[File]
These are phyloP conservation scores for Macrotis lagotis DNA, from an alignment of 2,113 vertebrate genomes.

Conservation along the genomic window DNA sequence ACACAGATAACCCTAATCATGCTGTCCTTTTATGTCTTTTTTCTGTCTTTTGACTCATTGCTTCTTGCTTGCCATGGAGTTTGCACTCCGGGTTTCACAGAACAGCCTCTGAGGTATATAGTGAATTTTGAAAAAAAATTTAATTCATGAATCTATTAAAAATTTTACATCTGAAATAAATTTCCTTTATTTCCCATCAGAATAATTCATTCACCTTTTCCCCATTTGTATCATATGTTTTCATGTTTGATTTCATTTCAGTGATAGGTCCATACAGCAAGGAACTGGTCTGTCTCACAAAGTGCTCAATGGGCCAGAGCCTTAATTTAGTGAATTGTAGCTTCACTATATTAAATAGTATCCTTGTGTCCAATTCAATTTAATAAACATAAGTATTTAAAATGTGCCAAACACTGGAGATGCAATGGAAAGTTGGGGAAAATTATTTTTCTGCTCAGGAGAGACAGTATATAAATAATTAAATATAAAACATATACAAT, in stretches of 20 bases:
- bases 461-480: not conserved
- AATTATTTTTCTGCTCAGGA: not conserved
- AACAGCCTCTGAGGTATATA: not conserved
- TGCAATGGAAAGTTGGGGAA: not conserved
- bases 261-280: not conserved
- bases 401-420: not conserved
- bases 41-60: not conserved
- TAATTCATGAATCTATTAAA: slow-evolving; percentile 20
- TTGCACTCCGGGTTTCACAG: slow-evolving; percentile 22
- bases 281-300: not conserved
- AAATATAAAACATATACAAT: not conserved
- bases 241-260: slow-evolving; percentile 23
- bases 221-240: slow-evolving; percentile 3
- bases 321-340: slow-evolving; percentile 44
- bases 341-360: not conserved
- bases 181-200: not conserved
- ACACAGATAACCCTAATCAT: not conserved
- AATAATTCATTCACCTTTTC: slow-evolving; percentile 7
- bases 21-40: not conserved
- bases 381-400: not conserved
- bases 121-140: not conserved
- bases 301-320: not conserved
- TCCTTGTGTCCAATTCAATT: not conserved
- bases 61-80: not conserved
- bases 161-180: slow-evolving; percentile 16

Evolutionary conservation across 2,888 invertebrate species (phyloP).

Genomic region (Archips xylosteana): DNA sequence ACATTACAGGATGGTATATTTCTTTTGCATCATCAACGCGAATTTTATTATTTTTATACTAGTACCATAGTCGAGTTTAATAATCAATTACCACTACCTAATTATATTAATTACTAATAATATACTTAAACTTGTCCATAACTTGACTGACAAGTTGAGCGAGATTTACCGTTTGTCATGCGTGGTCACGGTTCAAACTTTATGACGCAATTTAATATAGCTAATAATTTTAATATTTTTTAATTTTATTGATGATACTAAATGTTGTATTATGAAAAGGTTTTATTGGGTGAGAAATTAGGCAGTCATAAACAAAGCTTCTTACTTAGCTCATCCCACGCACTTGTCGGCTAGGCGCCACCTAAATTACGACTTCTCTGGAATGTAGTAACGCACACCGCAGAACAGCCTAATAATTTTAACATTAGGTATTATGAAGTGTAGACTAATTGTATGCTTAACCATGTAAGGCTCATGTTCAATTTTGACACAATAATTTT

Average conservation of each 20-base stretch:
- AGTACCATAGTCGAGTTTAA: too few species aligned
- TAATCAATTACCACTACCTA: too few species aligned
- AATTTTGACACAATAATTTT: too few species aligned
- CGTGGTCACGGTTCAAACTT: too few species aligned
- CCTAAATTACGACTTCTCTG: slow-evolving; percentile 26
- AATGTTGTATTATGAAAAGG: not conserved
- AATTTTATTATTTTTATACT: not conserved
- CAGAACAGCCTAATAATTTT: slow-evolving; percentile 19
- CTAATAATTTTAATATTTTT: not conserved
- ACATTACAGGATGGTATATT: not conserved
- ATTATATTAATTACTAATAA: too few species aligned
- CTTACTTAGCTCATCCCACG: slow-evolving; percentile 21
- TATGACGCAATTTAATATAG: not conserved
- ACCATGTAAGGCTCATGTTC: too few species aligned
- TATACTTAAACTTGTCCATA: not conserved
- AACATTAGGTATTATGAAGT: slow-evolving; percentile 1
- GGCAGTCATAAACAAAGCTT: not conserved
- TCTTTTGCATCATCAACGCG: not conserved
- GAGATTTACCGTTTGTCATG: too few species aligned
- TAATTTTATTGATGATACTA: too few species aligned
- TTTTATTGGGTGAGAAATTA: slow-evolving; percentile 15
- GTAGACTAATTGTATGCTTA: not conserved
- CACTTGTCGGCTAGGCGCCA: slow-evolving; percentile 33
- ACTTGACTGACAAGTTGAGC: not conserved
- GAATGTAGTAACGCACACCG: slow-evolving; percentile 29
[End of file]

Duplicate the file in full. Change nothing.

These are phyloP conservation scores for Macrotis lagotis DNA, from an alignment of 2,113 vertebrate genomes.

Conservation along the genomic window DNA sequence ACACAGATAACCCTAATCATGCTGTCCTTTTATGTCTTTTTTCTGTCTTTTGACTCATTGCTTCTTGCTTGCCATGGAGTTTGCACTCCGGGTTTCACAGAACAGCCTCTGAGGTATATAGTGAATTTTGAAAAAAAATTTAATTCATGAATCTATTAAAAATTTTACATCTGAAATAAATTTCCTTTATTTCCCATCAGAATAATTCATTCACCTTTTCCCCATTTGTATCATATGTTTTCATGTTTGATTTCATTTCAGTGATAGGTCCATACAGCAAGGAACTGGTCTGTCTCACAAAGTGCTCAATGGGCCAGAGCCTTAATTTAGTGAATTGTAGCTTCACTATATTAAATAGTATCCTTGTGTCCAATTCAATTTAATAAACATAAGTATTTAAAATGTGCCAAACACTGGAGATGCAATGGAAAGTTGGGGAAAATTATTTTTCTGCTCAGGAGAGACAGTATATAAATAATTAAATATAAAACATATACAAT, in stretches of 20 bases:
- bases 461-480: not conserved
- AATTATTTTTCTGCTCAGGA: not conserved
- AACAGCCTCTGAGGTATATA: not conserved
- TGCAATGGAAAGTTGGGGAA: not conserved
- bases 261-280: not conserved
- bases 401-420: not conserved
- bases 41-60: not conserved
- TAATTCATGAATCTATTAAA: slow-evolving; percentile 20
- TTGCACTCCGGGTTTCACAG: slow-evolving; percentile 22
- bases 281-300: not conserved
- AAATATAAAACATATACAAT: not conserved
- bases 241-260: slow-evolving; percentile 23
- bases 221-240: slow-evolving; percentile 3
- bases 321-340: slow-evolving; percentile 44
- bases 341-360: not conserved
- bases 181-200: not conserved
- ACACAGATAACCCTAATCAT: not conserved
- AATAATTCATTCACCTTTTC: slow-evolving; percentile 7
- bases 21-40: not conserved
- bases 381-400: not conserved
- bases 121-140: not conserved
- bases 301-320: not conserved
- TCCTTGTGTCCAATTCAATT: not conserved
- bases 61-80: not conserved
- bases 161-180: slow-evolving; percentile 16

Evolutionary conservation across 2,888 invertebrate species (phyloP).

Genomic region (Archips xylosteana): DNA sequence ACATTACAGGATGGTATATTTCTTTTGCATCATCAACGCGAATTTTATTATTTTTATACTAGTACCATAGTCGAGTTTAATAATCAATTACCACTACCTAATTATATTAATTACTAATAATATACTTAAACTTGTCCATAACTTGACTGACAAGTTGAGCGAGATTTACCGTTTGTCATGCGTGGTCACGGTTCAAACTTTATGACGCAATTTAATATAGCTAATAATTTTAATATTTTTTAATTTTATTGATGATACTAAATGTTGTATTATGAAAAGGTTTTATTGGGTGAGAAATTAGGCAGTCATAAACAAAGCTTCTTACTTAGCTCATCCCACGCACTTGTCGGCTAGGCGCCACCTAAATTACGACTTCTCTGGAATGTAGTAACGCACACCGCAGAACAGCCTAATAATTTTAACATTAGGTATTATGAAGTGTAGACTAATTGTATGCTTAACCATGTAAGGCTCATGTTCAATTTTGACACAATAATTTT

Average conservation of each 20-base stretch:
- AGTACCATAGTCGAGTTTAA: too few species aligned
- TAATCAATTACCACTACCTA: too few species aligned
- AATTTTGACACAATAATTTT: too few species aligned
- CGTGGTCACGGTTCAAACTT: too few species aligned
- CCTAAATTACGACTTCTCTG: slow-evolving; percentile 26
- AATGTTGTATTATGAAAAGG: not conserved
- AATTTTATTATTTTTATACT: not conserved
- CAGAACAGCCTAATAATTTT: slow-evolving; percentile 19
- CTAATAATTTTAATATTTTT: not conserved
- ACATTACAGGATGGTATATT: not conserved
- ATTATATTAATTACTAATAA: too few species aligned
- CTTACTTAGCTCATCCCACG: slow-evolving; percentile 21
- TATGACGCAATTTAATATAG: not conserved
- ACCATGTAAGGCTCATGTTC: too few species aligned
- TATACTTAAACTTGTCCATA: not conserved
- AACATTAGGTATTATGAAGT: slow-evolving; percentile 1
- GGCAGTCATAAACAAAGCTT: not conserved
- TCTTTTGCATCATCAACGCG: not conserved
- GAGATTTACCGTTTGTCATG: too few species aligned
- TAATTTTATTGATGATACTA: too few species aligned
- TTTTATTGGGTGAGAAATTA: slow-evolving; percentile 15
- GTAGACTAATTGTATGCTTA: not conserved
- CACTTGTCGGCTAGGCGCCA: slow-evolving; percentile 33
- ACTTGACTGACAAGTTGAGC: not conserved
- GAATGTAGTAACGCACACCG: slow-evolving; percentile 29